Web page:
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Download Into the Fire: A Firsthand Account of the Most Extraordinary Battle in the Afghan War Audiobook

Extended Audio Sample Into the Fire: A Firsthand Account of the Most Extraordinary Battle in the Afghan War, by Bing West, Dakota Meyer Click for printable size audiobook cover
4 out of 54 out of 54 out of 54 out of 54 out of 5 4.00 (475 ratings) (rate this audio book) Author: Bing West, Dakota Meyer Narrator: Zach McLarty Publisher: Penguin Random House Format: Unabridged Audiobook Delivery: Instant Download Audio Length: Release Date:
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In the fall of 2009, Taliban insurgents ambushed a patrol of Afghan soldiers and Marine advisors in a mountain village called Ganjigal. Firing from entrenched positions, the enemy was positioned to wipe out one hundred men who were pinned down and were repeatedly refused artillery support. Ordered to remain behind with the vehicles, twenty-one year-old Marine corporal Dakota Meyer disobeyed orders and attacked to rescue his comrades.
 
With a brave driver at the wheel, Meyer stood in the gun turret exposed to withering fire, rallying Afghan troops to follow. Over the course of the five hours, he charged into the valley time and again. Employing a variety of machine guns, rifles, grenade launchers, and even a rock, Meyer repeatedly repulsed enemy attackers, carried wounded Afghan soldiers to safety, and provided cover for dozens of others to escape—supreme acts of valor and determination. In the end, Meyer and four stalwart comrades—an Army captain, an Afghan sergeant major, and two Marines—cleared the battlefield and came to grips with a tragedy they knew could have been avoided. For his actions on that day, Meyer became the first living Marine in three decades to be awarded the Medal of Honor.

Into the Fire tells the full story of the chaotic battle of Ganjigal for the first time,  in a compelling, human way that reveals it as a microcosm of our recent wars. Meyer takes us from his upbringing on a farm in Kentucky, through his Marine and sniper training, onto the battlefield, and into the vexed aftermath of his harrowing exploits in a battle that has become the stuff of legend.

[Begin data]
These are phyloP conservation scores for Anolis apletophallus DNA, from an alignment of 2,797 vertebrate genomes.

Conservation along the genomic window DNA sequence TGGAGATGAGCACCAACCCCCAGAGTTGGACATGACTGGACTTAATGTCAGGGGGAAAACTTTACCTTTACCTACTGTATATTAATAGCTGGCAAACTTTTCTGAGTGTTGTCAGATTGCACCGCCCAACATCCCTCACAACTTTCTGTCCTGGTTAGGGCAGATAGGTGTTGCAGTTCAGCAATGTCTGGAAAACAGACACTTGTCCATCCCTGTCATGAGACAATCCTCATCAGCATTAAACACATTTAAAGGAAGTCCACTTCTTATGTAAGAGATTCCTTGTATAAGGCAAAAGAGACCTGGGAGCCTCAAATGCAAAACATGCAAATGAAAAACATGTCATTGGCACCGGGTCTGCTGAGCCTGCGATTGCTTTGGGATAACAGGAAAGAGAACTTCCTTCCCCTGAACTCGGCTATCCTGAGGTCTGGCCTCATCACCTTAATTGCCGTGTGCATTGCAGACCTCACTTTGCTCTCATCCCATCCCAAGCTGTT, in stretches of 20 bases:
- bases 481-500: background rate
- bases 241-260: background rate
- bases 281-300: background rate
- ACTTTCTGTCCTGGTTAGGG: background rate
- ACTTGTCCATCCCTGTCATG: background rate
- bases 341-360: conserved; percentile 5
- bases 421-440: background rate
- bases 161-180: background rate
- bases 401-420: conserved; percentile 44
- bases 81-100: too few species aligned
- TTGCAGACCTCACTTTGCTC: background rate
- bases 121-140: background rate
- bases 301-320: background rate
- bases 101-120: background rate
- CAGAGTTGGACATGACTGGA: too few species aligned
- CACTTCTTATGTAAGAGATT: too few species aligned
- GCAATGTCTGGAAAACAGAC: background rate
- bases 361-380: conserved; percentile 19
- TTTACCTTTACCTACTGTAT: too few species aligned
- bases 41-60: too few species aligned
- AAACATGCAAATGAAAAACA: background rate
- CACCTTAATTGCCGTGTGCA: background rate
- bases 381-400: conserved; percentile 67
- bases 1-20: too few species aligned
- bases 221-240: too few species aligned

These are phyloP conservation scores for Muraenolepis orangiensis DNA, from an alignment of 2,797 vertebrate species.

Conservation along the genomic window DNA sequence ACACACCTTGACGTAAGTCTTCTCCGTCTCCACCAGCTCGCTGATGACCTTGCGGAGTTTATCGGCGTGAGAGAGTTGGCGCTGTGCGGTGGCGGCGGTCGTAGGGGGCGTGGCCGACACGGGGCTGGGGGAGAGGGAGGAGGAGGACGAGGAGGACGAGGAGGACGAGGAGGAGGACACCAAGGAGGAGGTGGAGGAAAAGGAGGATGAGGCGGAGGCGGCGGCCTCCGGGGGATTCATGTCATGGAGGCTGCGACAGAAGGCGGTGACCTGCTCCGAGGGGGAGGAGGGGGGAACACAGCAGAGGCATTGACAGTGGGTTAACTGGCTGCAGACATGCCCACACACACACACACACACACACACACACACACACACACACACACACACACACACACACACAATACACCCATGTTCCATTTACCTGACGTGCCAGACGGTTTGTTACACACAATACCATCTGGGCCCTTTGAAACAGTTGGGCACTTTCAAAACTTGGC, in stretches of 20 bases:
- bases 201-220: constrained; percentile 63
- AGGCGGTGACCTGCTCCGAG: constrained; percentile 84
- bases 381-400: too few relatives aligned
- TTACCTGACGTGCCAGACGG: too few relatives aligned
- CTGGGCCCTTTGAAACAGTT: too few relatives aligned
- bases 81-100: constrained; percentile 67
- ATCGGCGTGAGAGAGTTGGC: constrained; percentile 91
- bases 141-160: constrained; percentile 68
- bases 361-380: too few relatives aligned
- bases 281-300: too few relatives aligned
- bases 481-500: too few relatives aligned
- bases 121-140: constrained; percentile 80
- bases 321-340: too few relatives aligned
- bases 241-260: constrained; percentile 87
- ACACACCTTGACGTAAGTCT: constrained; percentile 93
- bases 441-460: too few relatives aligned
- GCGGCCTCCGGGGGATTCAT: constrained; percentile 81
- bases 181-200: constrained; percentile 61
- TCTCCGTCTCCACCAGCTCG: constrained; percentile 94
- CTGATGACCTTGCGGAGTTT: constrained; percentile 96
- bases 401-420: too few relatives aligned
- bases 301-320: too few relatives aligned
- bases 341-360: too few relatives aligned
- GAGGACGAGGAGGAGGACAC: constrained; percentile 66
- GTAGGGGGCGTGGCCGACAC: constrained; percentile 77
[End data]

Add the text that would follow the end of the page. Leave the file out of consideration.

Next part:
Investigations ensued, even as he was pitched back into battle alongside U.S. Army soldiers who embraced him as a fellow grunt. When it was over, he returned to the States to confront living with the loss of his closest friends. This is a tale of American values and upbringing, of stunning heroism, and of adjusting to loss and to civilian life.
 
We see it all through Meyer’s eyes, bullet by bullet, with raw honesty in telling of both the errors that resulted in tragedy and the resolve of American soldiers, U.S.Marines, and Afghan soldiers who’d been abandoned and faced certain death. 
 
Meticulously researched and thrillingly told, with nonstop pace and vivid detail, Into the Fire is the true story of a modern American hero.

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Listener Opinions

  • 3 out of 53 out of 53 out of 53 out of 53 out of 5 by Jake | 2/9/2014

    " Earnest, but somewhat monotonous. Still a honest combat memoir. "

  • 3 out of 53 out of 53 out of 53 out of 53 out of 5 by Doug | 2/4/2014

    " Like most memoirs, it starts out with his personal life before the Marine Corps, which was pretty typical in my experience of a boy growing up in that part of the country...easy to read but pretty slow and boring to start. Once it got going into the parts including Afghanistan and the battle itself it really picked up and is where I started to get more into it. You can tell, especially if you're in the service, how his demeanor isn't exactly the kind that put's his superiors at ease. He was more of a rebellious Marine, definitely not the poster boy type. Good read for sure, quick one too. "

  • 4 out of 54 out of 54 out of 54 out of 54 out of 5 by Stacy | 2/2/2014

    " This was an interesting and super quick read. Almost too quick actually. The Kindle version actually ended at ~80% with the remainder being references, sources, and such. So, this ended up being a super short book. I certainly can appreciate concise, but this book would have benefited from expansion. Dakota clearly is uncomfortable tooting his own horn, which I admire, but more tooting and more personality could have bumped the book up to 5 stars and maybe even my "loved it" list. Even so, definitely worth reading - especially to better understand just how absurd (and how deadly) many of our rules of engagement are in the Afghan theater. If we're going to put our brave troops in harms way, we should support them with every possible tool to ensure their success! "

  • 4 out of 54 out of 54 out of 54 out of 54 out of 5 by Derek Nelson | 1/28/2014

    " Very exciting read. It kept me interested from start to finish. Painted a vivid picture. "

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